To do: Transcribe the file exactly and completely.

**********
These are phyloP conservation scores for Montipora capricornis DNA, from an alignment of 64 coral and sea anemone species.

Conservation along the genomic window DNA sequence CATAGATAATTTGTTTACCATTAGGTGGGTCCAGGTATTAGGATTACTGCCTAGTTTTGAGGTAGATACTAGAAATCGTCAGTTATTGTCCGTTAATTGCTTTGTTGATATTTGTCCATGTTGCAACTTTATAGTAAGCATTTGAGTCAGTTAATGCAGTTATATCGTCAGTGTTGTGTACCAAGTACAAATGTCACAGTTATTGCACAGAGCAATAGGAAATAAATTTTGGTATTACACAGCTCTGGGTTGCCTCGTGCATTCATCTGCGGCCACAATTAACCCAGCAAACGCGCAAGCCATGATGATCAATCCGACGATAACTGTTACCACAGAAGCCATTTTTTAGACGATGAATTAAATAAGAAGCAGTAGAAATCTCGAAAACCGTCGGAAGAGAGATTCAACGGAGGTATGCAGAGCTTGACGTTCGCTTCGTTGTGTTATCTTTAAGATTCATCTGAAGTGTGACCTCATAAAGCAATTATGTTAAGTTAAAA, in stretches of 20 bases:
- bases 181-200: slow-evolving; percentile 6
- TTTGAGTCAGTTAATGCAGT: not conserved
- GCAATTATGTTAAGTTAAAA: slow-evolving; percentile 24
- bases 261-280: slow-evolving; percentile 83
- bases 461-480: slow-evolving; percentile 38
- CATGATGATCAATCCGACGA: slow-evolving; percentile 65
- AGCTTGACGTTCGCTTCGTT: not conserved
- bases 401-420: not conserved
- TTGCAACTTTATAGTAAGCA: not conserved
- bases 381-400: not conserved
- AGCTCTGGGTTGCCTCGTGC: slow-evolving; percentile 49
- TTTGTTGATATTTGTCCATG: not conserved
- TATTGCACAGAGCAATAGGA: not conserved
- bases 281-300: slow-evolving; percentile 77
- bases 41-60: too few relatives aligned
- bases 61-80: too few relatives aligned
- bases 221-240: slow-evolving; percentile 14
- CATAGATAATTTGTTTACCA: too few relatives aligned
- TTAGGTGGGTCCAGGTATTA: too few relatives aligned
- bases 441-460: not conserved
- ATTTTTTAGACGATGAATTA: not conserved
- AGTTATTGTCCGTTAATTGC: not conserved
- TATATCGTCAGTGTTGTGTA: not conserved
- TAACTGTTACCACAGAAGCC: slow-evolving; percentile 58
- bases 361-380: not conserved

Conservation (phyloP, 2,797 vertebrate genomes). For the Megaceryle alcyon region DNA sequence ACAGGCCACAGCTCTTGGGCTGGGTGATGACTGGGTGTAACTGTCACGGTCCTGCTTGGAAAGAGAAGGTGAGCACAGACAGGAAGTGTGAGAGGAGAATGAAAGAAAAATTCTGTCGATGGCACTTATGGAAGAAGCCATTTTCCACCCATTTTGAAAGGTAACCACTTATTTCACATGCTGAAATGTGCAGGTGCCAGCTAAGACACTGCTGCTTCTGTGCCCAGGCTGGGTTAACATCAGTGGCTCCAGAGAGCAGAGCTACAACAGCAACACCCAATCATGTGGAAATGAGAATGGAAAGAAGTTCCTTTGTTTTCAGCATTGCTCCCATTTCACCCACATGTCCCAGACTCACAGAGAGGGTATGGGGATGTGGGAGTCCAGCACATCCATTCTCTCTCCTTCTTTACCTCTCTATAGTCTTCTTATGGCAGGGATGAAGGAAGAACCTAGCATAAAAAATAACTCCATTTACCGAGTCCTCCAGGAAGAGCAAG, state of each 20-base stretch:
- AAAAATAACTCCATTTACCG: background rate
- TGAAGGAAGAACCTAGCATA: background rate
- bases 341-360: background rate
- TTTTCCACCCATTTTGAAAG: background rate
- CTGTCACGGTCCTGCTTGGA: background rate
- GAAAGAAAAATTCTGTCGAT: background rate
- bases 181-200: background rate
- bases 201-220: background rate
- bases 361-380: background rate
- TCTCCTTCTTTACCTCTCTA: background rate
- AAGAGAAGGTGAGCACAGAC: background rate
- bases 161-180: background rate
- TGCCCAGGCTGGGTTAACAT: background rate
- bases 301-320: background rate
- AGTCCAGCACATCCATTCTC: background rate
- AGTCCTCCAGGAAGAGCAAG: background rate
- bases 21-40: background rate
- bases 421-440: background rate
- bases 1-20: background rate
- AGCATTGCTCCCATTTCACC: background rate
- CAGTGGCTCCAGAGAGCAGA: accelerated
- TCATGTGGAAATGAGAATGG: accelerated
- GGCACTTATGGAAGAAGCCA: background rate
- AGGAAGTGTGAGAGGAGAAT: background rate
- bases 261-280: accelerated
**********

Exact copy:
These are phyloP conservation scores for Montipora capricornis DNA, from an alignment of 64 coral and sea anemone species.

Conservation along the genomic window DNA sequence CATAGATAATTTGTTTACCATTAGGTGGGTCCAGGTATTAGGATTACTGCCTAGTTTTGAGGTAGATACTAGAAATCGTCAGTTATTGTCCGTTAATTGCTTTGTTGATATTTGTCCATGTTGCAACTTTATAGTAAGCATTTGAGTCAGTTAATGCAGTTATATCGTCAGTGTTGTGTACCAAGTACAAATGTCACAGTTATTGCACAGAGCAATAGGAAATAAATTTTGGTATTACACAGCTCTGGGTTGCCTCGTGCATTCATCTGCGGCCACAATTAACCCAGCAAACGCGCAAGCCATGATGATCAATCCGACGATAACTGTTACCACAGAAGCCATTTTTTAGACGATGAATTAAATAAGAAGCAGTAGAAATCTCGAAAACCGTCGGAAGAGAGATTCAACGGAGGTATGCAGAGCTTGACGTTCGCTTCGTTGTGTTATCTTTAAGATTCATCTGAAGTGTGACCTCATAAAGCAATTATGTTAAGTTAAAA, in stretches of 20 bases:
- bases 181-200: slow-evolving; percentile 6
- TTTGAGTCAGTTAATGCAGT: not conserved
- GCAATTATGTTAAGTTAAAA: slow-evolving; percentile 24
- bases 261-280: slow-evolving; percentile 83
- bases 461-480: slow-evolving; percentile 38
- CATGATGATCAATCCGACGA: slow-evolving; percentile 65
- AGCTTGACGTTCGCTTCGTT: not conserved
- bases 401-420: not conserved
- TTGCAACTTTATAGTAAGCA: not conserved
- bases 381-400: not conserved
- AGCTCTGGGTTGCCTCGTGC: slow-evolving; percentile 49
- TTTGTTGATATTTGTCCATG: not conserved
- TATTGCACAGAGCAATAGGA: not conserved
- bases 281-300: slow-evolving; percentile 77
- bases 41-60: too few relatives aligned
- bases 61-80: too few relatives aligned
- bases 221-240: slow-evolving; percentile 14
- CATAGATAATTTGTTTACCA: too few relatives aligned
- TTAGGTGGGTCCAGGTATTA: too few relatives aligned
- bases 441-460: not conserved
- ATTTTTTAGACGATGAATTA: not conserved
- AGTTATTGTCCGTTAATTGC: not conserved
- TATATCGTCAGTGTTGTGTA: not conserved
- TAACTGTTACCACAGAAGCC: slow-evolving; percentile 58
- bases 361-380: not conserved

Conservation (phyloP, 2,797 vertebrate genomes). For the Megaceryle alcyon region DNA sequence ACAGGCCACAGCTCTTGGGCTGGGTGATGACTGGGTGTAACTGTCACGGTCCTGCTTGGAAAGAGAAGGTGAGCACAGACAGGAAGTGTGAGAGGAGAATGAAAGAAAAATTCTGTCGATGGCACTTATGGAAGAAGCCATTTTCCACCCATTTTGAAAGGTAACCACTTATTTCACATGCTGAAATGTGCAGGTGCCAGCTAAGACACTGCTGCTTCTGTGCCCAGGCTGGGTTAACATCAGTGGCTCCAGAGAGCAGAGCTACAACAGCAACACCCAATCATGTGGAAATGAGAATGGAAAGAAGTTCCTTTGTTTTCAGCATTGCTCCCATTTCACCCACATGTCCCAGACTCACAGAGAGGGTATGGGGATGTGGGAGTCCAGCACATCCATTCTCTCTCCTTCTTTACCTCTCTATAGTCTTCTTATGGCAGGGATGAAGGAAGAACCTAGCATAAAAAATAACTCCATTTACCGAGTCCTCCAGGAAGAGCAAG, state of each 20-base stretch:
- AAAAATAACTCCATTTACCG: background rate
- TGAAGGAAGAACCTAGCATA: background rate
- bases 341-360: background rate
- TTTTCCACCCATTTTGAAAG: background rate
- CTGTCACGGTCCTGCTTGGA: background rate
- GAAAGAAAAATTCTGTCGAT: background rate
- bases 181-200: background rate
- bases 201-220: background rate
- bases 361-380: background rate
- TCTCCTTCTTTACCTCTCTA: background rate
- AAGAGAAGGTGAGCACAGAC: background rate
- bases 161-180: background rate
- TGCCCAGGCTGGGTTAACAT: background rate
- bases 301-320: background rate
- AGTCCAGCACATCCATTCTC: background rate
- AGTCCTCCAGGAAGAGCAAG: background rate
- bases 21-40: background rate
- bases 421-440: background rate
- bases 1-20: background rate
- AGCATTGCTCCCATTTCACC: background rate
- CAGTGGCTCCAGAGAGCAGA: accelerated
- TCATGTGGAAATGAGAATGG: accelerated
- GGCACTTATGGAAGAAGCCA: background rate
- AGGAAGTGTGAGAGGAGAAT: background rate
- bases 261-280: accelerated